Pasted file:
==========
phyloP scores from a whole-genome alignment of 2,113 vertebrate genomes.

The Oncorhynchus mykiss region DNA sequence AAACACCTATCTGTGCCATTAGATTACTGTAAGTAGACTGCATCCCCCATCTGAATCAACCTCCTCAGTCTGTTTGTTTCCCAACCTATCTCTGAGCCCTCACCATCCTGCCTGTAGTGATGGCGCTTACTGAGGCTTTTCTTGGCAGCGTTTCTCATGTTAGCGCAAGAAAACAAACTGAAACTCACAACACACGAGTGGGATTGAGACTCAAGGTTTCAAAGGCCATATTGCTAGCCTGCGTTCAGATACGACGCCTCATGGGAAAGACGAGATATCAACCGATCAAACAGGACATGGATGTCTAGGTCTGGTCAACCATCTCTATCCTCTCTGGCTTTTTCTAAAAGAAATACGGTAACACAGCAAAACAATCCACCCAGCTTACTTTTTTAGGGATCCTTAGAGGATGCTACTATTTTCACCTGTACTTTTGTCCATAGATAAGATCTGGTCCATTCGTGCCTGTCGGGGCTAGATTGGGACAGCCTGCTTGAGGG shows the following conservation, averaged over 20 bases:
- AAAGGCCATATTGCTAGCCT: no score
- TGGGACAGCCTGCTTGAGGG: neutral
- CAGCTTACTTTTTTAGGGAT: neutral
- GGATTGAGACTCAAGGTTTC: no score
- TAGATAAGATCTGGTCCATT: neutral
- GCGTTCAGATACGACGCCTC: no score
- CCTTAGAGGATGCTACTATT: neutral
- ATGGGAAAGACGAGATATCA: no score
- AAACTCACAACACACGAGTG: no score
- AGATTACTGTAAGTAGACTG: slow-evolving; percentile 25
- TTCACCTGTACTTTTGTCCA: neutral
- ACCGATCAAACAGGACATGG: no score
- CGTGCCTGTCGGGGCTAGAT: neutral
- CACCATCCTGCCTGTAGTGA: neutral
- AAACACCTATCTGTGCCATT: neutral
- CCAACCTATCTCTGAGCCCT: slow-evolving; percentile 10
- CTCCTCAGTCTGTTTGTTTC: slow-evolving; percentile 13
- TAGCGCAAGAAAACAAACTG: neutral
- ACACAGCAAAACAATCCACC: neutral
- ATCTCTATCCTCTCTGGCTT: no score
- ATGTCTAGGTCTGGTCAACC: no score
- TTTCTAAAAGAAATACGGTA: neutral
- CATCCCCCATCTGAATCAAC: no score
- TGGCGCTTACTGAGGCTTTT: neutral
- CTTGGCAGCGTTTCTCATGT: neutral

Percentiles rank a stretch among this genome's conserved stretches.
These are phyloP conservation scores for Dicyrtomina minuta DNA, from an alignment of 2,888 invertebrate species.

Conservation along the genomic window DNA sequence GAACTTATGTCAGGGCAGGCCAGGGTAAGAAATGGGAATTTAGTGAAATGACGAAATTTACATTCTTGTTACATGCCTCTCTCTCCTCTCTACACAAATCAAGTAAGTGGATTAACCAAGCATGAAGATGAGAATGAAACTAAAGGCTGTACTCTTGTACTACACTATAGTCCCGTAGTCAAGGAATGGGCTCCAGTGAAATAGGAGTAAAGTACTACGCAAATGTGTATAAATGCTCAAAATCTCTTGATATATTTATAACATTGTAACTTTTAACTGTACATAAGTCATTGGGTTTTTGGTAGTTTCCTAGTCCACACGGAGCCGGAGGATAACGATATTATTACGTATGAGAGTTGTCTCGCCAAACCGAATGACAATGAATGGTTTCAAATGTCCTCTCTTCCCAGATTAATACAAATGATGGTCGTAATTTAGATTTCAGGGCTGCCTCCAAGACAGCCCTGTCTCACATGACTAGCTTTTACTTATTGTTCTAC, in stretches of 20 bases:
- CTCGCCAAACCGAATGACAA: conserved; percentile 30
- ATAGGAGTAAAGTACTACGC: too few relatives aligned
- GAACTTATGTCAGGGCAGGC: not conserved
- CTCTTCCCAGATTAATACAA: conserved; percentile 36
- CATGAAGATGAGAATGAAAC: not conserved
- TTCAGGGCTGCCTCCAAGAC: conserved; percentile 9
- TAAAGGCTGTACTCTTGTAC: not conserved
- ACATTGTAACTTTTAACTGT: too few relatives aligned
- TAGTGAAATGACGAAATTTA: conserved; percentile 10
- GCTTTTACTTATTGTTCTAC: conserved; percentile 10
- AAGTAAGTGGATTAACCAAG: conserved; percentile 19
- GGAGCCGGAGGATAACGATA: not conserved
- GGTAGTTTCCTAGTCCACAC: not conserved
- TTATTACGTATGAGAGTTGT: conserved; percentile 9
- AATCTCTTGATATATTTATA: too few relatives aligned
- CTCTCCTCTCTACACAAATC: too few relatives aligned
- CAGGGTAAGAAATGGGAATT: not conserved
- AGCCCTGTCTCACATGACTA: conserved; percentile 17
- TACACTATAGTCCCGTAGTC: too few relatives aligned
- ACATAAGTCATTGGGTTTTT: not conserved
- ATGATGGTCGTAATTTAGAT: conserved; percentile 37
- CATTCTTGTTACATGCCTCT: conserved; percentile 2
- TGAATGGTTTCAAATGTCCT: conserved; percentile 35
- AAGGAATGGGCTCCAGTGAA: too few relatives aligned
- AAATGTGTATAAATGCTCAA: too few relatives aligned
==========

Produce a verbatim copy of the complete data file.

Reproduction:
phyloP scores from a whole-genome alignment of 2,113 vertebrate genomes.

The Oncorhynchus mykiss region DNA sequence AAACACCTATCTGTGCCATTAGATTACTGTAAGTAGACTGCATCCCCCATCTGAATCAACCTCCTCAGTCTGTTTGTTTCCCAACCTATCTCTGAGCCCTCACCATCCTGCCTGTAGTGATGGCGCTTACTGAGGCTTTTCTTGGCAGCGTTTCTCATGTTAGCGCAAGAAAACAAACTGAAACTCACAACACACGAGTGGGATTGAGACTCAAGGTTTCAAAGGCCATATTGCTAGCCTGCGTTCAGATACGACGCCTCATGGGAAAGACGAGATATCAACCGATCAAACAGGACATGGATGTCTAGGTCTGGTCAACCATCTCTATCCTCTCTGGCTTTTTCTAAAAGAAATACGGTAACACAGCAAAACAATCCACCCAGCTTACTTTTTTAGGGATCCTTAGAGGATGCTACTATTTTCACCTGTACTTTTGTCCATAGATAAGATCTGGTCCATTCGTGCCTGTCGGGGCTAGATTGGGACAGCCTGCTTGAGGG shows the following conservation, averaged over 20 bases:
- AAAGGCCATATTGCTAGCCT: no score
- TGGGACAGCCTGCTTGAGGG: neutral
- CAGCTTACTTTTTTAGGGAT: neutral
- GGATTGAGACTCAAGGTTTC: no score
- TAGATAAGATCTGGTCCATT: neutral
- GCGTTCAGATACGACGCCTC: no score
- CCTTAGAGGATGCTACTATT: neutral
- ATGGGAAAGACGAGATATCA: no score
- AAACTCACAACACACGAGTG: no score
- AGATTACTGTAAGTAGACTG: slow-evolving; percentile 25
- TTCACCTGTACTTTTGTCCA: neutral
- ACCGATCAAACAGGACATGG: no score
- CGTGCCTGTCGGGGCTAGAT: neutral
- CACCATCCTGCCTGTAGTGA: neutral
- AAACACCTATCTGTGCCATT: neutral
- CCAACCTATCTCTGAGCCCT: slow-evolving; percentile 10
- CTCCTCAGTCTGTTTGTTTC: slow-evolving; percentile 13
- TAGCGCAAGAAAACAAACTG: neutral
- ACACAGCAAAACAATCCACC: neutral
- ATCTCTATCCTCTCTGGCTT: no score
- ATGTCTAGGTCTGGTCAACC: no score
- TTTCTAAAAGAAATACGGTA: neutral
- CATCCCCCATCTGAATCAAC: no score
- TGGCGCTTACTGAGGCTTTT: neutral
- CTTGGCAGCGTTTCTCATGT: neutral

Percentiles rank a stretch among this genome's conserved stretches.
These are phyloP conservation scores for Dicyrtomina minuta DNA, from an alignment of 2,888 invertebrate species.

Conservation along the genomic window DNA sequence GAACTTATGTCAGGGCAGGCCAGGGTAAGAAATGGGAATTTAGTGAAATGACGAAATTTACATTCTTGTTACATGCCTCTCTCTCCTCTCTACACAAATCAAGTAAGTGGATTAACCAAGCATGAAGATGAGAATGAAACTAAAGGCTGTACTCTTGTACTACACTATAGTCCCGTAGTCAAGGAATGGGCTCCAGTGAAATAGGAGTAAAGTACTACGCAAATGTGTATAAATGCTCAAAATCTCTTGATATATTTATAACATTGTAACTTTTAACTGTACATAAGTCATTGGGTTTTTGGTAGTTTCCTAGTCCACACGGAGCCGGAGGATAACGATATTATTACGTATGAGAGTTGTCTCGCCAAACCGAATGACAATGAATGGTTTCAAATGTCCTCTCTTCCCAGATTAATACAAATGATGGTCGTAATTTAGATTTCAGGGCTGCCTCCAAGACAGCCCTGTCTCACATGACTAGCTTTTACTTATTGTTCTAC, in stretches of 20 bases:
- CTCGCCAAACCGAATGACAA: conserved; percentile 30
- ATAGGAGTAAAGTACTACGC: too few relatives aligned
- GAACTTATGTCAGGGCAGGC: not conserved
- CTCTTCCCAGATTAATACAA: conserved; percentile 36
- CATGAAGATGAGAATGAAAC: not conserved
- TTCAGGGCTGCCTCCAAGAC: conserved; percentile 9
- TAAAGGCTGTACTCTTGTAC: not conserved
- ACATTGTAACTTTTAACTGT: too few relatives aligned
- TAGTGAAATGACGAAATTTA: conserved; percentile 10
- GCTTTTACTTATTGTTCTAC: conserved; percentile 10
- AAGTAAGTGGATTAACCAAG: conserved; percentile 19
- GGAGCCGGAGGATAACGATA: not conserved
- GGTAGTTTCCTAGTCCACAC: not conserved
- TTATTACGTATGAGAGTTGT: conserved; percentile 9
- AATCTCTTGATATATTTATA: too few relatives aligned
- CTCTCCTCTCTACACAAATC: too few relatives aligned
- CAGGGTAAGAAATGGGAATT: not conserved
- AGCCCTGTCTCACATGACTA: conserved; percentile 17
- TACACTATAGTCCCGTAGTC: too few relatives aligned
- ACATAAGTCATTGGGTTTTT: not conserved
- ATGATGGTCGTAATTTAGAT: conserved; percentile 37
- CATTCTTGTTACATGCCTCT: conserved; percentile 2
- TGAATGGTTTCAAATGTCCT: conserved; percentile 35
- AAGGAATGGGCTCCAGTGAA: too few relatives aligned
- AAATGTGTATAAATGCTCAA: too few relatives aligned